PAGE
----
Specifically, the sacred presence of The James Sirius Potter, Golden Idol of the Prophet, Divorcer of Wives, Firstborn Fuck-up of the Famous Family. Hitter of theThreeBroomsticks. Renowned Mystic and Discoverer of the Secret of Oneness with the Universe.

The James Potter is sitting in the centre of the maze in the grounds, where sunlight falls in a concentrated column, so he’s constantly illuminated by a tractor beam of the divine. We hadn’t bothered navigating through the whole maze; Lily-Lou had merely sent a streak of blue sulphurous flames through the greenery and burned her way right to the clearing in the centre. We strolled down the pathway flanked by the crisp edges of charred bushes, still steaming.

I don’t know what I was expecting about The James, but it was hardly this: a scruffy, rank-haired, barefooted bloke smelling of onions and ale and incense, slouching on a gilded garden bench. Wearing a trenchcoat, of all things. He lifts a hand to scratch his stubble.

“My darling brother,” Lily-Lou exclaims. The James looks up, blinking and trying to focus on her.

“Ah, Lily-Lou.” He blearily waggles a finger at us. “I foresaw your coming.”

I honestly wonder why people even bother with assassinating him.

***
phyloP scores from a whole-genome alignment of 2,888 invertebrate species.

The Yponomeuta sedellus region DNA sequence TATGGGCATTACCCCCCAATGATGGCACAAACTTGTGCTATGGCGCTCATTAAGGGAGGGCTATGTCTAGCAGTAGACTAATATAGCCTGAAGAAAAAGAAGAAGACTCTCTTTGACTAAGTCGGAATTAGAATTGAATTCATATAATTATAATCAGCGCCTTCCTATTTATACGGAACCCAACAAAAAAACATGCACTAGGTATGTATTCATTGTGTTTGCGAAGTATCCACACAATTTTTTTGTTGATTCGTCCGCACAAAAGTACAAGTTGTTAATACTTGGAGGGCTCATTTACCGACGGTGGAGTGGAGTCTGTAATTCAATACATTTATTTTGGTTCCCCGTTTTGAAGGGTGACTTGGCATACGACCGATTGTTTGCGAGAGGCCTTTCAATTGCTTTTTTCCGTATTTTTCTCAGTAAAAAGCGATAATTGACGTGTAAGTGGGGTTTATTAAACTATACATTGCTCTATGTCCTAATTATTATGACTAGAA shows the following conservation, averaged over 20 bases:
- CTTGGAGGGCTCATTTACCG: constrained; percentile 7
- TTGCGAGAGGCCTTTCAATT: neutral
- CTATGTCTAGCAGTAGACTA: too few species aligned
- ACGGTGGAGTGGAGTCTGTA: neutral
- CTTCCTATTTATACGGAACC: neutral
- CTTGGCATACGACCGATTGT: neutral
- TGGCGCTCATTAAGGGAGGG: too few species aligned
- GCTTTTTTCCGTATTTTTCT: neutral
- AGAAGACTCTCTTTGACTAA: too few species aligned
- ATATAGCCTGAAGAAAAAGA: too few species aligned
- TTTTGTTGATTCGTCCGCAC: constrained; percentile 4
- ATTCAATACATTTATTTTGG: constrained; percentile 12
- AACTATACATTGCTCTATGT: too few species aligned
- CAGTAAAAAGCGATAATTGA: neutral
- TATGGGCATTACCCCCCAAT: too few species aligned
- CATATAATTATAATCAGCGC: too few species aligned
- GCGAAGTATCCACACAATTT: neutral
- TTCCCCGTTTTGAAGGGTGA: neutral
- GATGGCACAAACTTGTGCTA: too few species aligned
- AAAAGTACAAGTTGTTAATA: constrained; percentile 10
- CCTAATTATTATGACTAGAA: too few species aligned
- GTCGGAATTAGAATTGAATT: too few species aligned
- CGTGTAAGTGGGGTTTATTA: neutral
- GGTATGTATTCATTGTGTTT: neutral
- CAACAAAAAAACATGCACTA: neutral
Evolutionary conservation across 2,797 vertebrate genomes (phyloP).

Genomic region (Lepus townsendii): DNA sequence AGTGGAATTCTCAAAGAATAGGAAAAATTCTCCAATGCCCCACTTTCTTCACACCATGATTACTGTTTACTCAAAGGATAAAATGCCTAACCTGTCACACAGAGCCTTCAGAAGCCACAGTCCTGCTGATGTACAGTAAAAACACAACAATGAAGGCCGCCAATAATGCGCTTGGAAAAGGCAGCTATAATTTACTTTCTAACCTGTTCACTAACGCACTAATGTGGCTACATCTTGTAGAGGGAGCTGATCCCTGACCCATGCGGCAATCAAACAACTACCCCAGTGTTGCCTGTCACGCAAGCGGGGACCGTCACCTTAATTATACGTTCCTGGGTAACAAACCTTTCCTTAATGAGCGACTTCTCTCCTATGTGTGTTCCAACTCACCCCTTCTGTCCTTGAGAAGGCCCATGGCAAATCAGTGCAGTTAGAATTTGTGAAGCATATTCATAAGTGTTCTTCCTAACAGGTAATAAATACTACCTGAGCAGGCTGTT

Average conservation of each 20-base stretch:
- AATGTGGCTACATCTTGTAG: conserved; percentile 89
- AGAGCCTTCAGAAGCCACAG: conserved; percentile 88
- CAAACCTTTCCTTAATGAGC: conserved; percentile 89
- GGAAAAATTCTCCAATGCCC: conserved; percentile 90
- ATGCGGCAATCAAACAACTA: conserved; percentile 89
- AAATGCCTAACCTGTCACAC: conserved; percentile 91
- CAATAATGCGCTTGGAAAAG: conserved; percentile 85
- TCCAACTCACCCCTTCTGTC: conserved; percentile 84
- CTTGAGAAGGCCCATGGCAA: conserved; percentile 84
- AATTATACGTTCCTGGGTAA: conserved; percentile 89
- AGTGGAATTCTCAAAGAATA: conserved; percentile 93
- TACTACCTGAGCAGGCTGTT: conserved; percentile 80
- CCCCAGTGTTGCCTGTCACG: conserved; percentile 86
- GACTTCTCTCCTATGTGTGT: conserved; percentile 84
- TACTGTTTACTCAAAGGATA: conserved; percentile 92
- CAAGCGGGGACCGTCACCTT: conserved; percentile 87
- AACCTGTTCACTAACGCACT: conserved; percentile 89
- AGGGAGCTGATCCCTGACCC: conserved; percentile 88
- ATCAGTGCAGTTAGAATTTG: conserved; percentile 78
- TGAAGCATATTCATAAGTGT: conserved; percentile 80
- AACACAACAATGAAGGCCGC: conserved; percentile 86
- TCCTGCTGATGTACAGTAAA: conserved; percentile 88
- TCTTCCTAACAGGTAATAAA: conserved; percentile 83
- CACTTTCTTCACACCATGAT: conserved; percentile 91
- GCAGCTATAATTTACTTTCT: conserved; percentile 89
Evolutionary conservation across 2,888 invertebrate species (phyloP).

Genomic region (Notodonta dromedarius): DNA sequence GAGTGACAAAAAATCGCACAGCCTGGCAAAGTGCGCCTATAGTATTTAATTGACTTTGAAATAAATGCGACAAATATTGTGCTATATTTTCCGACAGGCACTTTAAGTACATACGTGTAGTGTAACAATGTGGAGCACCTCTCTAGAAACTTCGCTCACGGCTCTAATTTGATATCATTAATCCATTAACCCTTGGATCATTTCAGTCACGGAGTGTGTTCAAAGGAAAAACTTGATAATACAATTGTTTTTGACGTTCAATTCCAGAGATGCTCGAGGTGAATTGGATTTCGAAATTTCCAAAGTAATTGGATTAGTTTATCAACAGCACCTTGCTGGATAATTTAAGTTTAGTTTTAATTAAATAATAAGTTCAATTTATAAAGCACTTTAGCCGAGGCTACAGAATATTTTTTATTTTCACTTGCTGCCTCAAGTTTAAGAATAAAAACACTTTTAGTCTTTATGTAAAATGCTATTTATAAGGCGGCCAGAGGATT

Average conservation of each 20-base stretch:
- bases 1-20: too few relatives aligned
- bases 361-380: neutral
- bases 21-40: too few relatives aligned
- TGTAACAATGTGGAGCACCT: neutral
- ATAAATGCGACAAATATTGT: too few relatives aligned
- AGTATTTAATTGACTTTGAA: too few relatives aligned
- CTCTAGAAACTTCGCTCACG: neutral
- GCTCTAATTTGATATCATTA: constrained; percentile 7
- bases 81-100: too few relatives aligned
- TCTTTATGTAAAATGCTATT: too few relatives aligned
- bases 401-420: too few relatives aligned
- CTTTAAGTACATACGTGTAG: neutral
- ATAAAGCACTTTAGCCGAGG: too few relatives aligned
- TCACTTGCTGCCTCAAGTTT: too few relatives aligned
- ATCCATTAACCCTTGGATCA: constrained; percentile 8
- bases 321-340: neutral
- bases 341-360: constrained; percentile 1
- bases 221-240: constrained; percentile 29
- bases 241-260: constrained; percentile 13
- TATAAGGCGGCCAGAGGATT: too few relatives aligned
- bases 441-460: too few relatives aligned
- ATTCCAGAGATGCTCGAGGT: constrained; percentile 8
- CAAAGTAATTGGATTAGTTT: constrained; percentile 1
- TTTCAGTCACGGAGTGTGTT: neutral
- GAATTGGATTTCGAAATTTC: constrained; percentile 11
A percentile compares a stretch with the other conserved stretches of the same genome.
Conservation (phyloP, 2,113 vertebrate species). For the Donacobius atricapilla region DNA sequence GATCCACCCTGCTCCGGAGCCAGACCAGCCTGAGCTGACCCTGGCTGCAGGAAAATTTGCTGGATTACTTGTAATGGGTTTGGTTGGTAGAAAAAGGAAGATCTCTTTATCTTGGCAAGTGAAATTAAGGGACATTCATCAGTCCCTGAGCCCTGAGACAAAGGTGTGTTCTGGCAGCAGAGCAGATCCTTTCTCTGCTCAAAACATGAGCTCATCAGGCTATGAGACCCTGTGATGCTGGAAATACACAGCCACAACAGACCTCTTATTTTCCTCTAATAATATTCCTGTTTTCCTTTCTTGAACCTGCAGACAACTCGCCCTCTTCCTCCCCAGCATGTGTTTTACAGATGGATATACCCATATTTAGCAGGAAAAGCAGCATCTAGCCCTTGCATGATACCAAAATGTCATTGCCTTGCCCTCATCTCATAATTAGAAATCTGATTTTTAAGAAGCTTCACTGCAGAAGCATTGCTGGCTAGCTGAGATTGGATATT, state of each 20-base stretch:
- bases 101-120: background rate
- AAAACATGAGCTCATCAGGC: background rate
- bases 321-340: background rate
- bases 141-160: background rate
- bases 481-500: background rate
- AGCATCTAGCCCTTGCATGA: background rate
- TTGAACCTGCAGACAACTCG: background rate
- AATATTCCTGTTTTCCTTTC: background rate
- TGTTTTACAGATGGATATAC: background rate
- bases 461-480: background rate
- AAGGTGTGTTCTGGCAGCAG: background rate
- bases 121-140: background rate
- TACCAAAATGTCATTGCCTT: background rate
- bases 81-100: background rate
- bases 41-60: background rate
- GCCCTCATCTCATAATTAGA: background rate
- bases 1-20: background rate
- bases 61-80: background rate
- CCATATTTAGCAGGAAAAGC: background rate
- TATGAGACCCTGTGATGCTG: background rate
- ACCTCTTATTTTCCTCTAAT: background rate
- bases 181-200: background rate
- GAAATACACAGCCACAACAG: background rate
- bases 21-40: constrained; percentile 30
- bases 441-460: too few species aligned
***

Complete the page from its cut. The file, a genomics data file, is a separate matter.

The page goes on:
“So this is the new girl on the job, the one that you asked for – foresaw, whatever.” Lily-Lou shoves me forward. I shove her back. In fact, I do a half-turn and stop so suddenly that she walks straight into me, her face pancaking into my shoulder and leaving a cosmetic smear on my sleeve.

“That’s not how you want to treat me, Joanna,” Lily-Lou hisses dangerously.

“No, I want to do a lot of worse things to you,” I snarl. “I want to exorcise you, for instance. Send you screaming back to the depths of Hell.”

She goes back to being bored. “Okay, Constantine. Maybe another day.”

“Sexual tension,” The James has hobbled up to us, leaning heavily and rather artificially on a black sandalwood cane.

Excuse me?”

“The hate-at-first-sight formula. Which is really just sexual tension. Between you and my sister,” The James repeats, thickly. He lifts his cane and prods Lily-Lou, and then me, on the calves. “This is – strange. I most certainly did foresee sexual tension, but I anticipated it to be between you and me, Joanna.”

“Don’t be an idiot. I’m a –,” I grit my teeth, “bodyguard, not your bloody Implied Love Interest.”

“Guard my body, my bodyguard.” The James swoons and then breaks into a fit of laughter. He shakes his trenchcoat, and from the inner pockets tumble a whole lot of turnips and several tarot cards. He groans and sinks onto his haunches and attempts to gather them up, but achieves greater success in grabbing handfuls of dirt and gravel.

“What’s wrong with him?”

“I told you he was a useless fool,” Lily-Lou answers. “Also, he’s been unfogging the future.”

“The Future,” The James cries, dramatically, “The Future is fogged. A fog. The Fog. How do we speak to the future? How do we communicate with it? You know what we seers say? To know The Fog, you must be The Fog.”

I suppose that explains it.

The James reaches into his trenchcoat and draws out a large jar of pickling onions and offers it to me. I decline by staring hard at him.